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Charlie Baker won’t call it a clawback. But the state still wants unemployment money returned.

After incorrectly issuing billions in jobless benefits during the pandemic, the state is telling people they need to repay the money.

Massachusetts Governor Charlie Baker on Jan. 11Jonathan Wiggs/Globe Staff

Governor Charlie Baker, the compassionate technocrat, was all technocrat and no compassion on Monday as he attempted to downplay the state’s efforts to recoup billions of dollars in jobless benefits it has mistakenly paid since the start of the pandemic.

As we’ve reported, the state sent out $33 billion in jobless aid to almost 4 million claimants in 2020 and 2021. The Department of Unemployment Assistance says there are about 383,000 people with open potential overpayments of $2.6 billion, in many cases due to errors it made amid the crush of COVID jobless claims. Total overpayments, including those already resolved, likely far exceed that amount.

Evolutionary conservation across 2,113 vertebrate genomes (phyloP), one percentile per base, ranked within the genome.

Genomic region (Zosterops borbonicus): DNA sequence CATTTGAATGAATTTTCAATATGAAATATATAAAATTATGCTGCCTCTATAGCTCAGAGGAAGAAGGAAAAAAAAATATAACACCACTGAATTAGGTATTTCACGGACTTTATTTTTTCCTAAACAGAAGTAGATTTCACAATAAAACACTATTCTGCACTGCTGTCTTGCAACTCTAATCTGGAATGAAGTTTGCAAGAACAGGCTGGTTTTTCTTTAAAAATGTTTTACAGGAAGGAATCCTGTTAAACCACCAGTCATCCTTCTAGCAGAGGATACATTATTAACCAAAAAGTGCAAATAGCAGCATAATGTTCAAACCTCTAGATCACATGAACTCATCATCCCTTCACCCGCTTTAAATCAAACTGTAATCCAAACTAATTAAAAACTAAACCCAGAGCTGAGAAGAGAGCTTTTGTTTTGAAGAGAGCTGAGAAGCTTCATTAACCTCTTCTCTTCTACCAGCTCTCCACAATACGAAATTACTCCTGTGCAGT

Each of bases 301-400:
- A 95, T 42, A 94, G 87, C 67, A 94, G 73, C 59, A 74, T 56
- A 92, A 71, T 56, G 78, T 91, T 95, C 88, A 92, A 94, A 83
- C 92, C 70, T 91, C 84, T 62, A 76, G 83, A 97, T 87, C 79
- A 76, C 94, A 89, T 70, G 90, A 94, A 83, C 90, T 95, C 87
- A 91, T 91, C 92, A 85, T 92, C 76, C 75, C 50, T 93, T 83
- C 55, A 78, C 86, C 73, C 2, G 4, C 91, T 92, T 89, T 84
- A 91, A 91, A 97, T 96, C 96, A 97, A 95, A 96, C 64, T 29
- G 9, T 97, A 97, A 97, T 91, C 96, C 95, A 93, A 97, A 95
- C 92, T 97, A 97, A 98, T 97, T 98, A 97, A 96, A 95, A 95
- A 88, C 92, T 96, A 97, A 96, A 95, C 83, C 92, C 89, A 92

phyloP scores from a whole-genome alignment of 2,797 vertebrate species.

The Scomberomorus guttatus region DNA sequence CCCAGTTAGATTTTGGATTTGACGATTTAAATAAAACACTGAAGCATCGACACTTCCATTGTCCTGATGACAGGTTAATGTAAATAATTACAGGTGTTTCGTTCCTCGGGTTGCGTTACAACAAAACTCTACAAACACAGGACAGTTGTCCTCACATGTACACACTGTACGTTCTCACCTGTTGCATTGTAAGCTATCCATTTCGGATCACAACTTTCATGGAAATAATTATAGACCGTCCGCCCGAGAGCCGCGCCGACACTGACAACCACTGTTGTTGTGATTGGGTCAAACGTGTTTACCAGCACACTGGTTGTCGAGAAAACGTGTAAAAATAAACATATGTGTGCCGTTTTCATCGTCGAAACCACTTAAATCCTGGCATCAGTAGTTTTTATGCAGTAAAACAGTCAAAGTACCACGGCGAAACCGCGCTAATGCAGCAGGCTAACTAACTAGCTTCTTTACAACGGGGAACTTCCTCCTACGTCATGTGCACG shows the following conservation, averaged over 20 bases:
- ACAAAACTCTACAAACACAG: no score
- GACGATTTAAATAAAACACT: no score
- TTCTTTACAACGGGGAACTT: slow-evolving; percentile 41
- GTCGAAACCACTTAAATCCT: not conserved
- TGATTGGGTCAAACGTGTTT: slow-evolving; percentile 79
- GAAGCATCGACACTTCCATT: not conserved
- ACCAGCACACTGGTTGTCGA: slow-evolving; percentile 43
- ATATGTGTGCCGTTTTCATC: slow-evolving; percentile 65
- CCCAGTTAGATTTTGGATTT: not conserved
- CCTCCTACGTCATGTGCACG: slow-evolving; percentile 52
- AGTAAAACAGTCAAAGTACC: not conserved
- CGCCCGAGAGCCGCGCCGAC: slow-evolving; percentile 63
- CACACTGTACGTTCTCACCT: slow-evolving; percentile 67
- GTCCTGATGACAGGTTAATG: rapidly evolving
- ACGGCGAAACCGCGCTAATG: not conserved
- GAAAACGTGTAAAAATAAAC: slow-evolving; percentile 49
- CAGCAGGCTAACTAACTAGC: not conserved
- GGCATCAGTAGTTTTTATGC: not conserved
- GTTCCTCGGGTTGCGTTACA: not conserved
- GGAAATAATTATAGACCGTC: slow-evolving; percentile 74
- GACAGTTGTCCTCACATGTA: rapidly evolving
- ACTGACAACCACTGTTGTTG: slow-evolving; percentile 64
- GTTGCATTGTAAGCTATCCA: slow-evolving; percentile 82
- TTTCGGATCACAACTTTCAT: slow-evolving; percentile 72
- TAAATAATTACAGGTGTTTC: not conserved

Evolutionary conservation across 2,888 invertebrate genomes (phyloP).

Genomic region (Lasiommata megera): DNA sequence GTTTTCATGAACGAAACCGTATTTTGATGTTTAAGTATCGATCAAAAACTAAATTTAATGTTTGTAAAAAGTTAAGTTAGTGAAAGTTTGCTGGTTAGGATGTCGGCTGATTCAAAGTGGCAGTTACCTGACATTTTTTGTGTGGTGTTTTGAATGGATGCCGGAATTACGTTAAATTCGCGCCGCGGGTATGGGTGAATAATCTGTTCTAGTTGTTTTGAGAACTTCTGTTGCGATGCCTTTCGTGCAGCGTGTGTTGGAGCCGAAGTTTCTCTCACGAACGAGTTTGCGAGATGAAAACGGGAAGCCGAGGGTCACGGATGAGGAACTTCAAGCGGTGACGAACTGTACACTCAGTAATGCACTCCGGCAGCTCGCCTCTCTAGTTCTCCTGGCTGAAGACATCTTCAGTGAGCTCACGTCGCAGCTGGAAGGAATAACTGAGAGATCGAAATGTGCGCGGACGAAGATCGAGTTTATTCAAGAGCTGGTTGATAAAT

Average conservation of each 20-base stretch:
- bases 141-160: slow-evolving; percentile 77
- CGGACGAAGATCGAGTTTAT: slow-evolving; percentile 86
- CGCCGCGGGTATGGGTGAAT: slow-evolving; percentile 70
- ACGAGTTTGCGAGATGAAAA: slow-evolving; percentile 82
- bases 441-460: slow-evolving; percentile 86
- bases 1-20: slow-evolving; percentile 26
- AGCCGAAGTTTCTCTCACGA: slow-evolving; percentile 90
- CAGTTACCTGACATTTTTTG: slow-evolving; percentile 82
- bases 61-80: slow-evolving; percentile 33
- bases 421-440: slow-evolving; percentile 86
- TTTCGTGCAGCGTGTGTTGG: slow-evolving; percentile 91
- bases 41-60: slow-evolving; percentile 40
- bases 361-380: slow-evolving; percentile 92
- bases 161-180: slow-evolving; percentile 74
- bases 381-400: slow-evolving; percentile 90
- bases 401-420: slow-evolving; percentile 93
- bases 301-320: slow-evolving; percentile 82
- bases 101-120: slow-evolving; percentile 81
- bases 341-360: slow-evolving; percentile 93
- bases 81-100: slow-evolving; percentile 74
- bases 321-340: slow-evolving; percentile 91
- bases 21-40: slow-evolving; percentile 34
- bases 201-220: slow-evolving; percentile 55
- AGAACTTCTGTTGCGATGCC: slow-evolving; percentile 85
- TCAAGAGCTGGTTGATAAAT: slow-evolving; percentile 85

On Monday, Baker sidestepped the question of whether he would be in favor of using federal pandemic funds or the state’s budget surplus to spare people from repaying aid they applied for in good faith. Instead, he focused on how most of the apparent overpayments — in which recipients got more money than they were due or were not eligible for in the first place — involve federal benefits, which the DUA administers.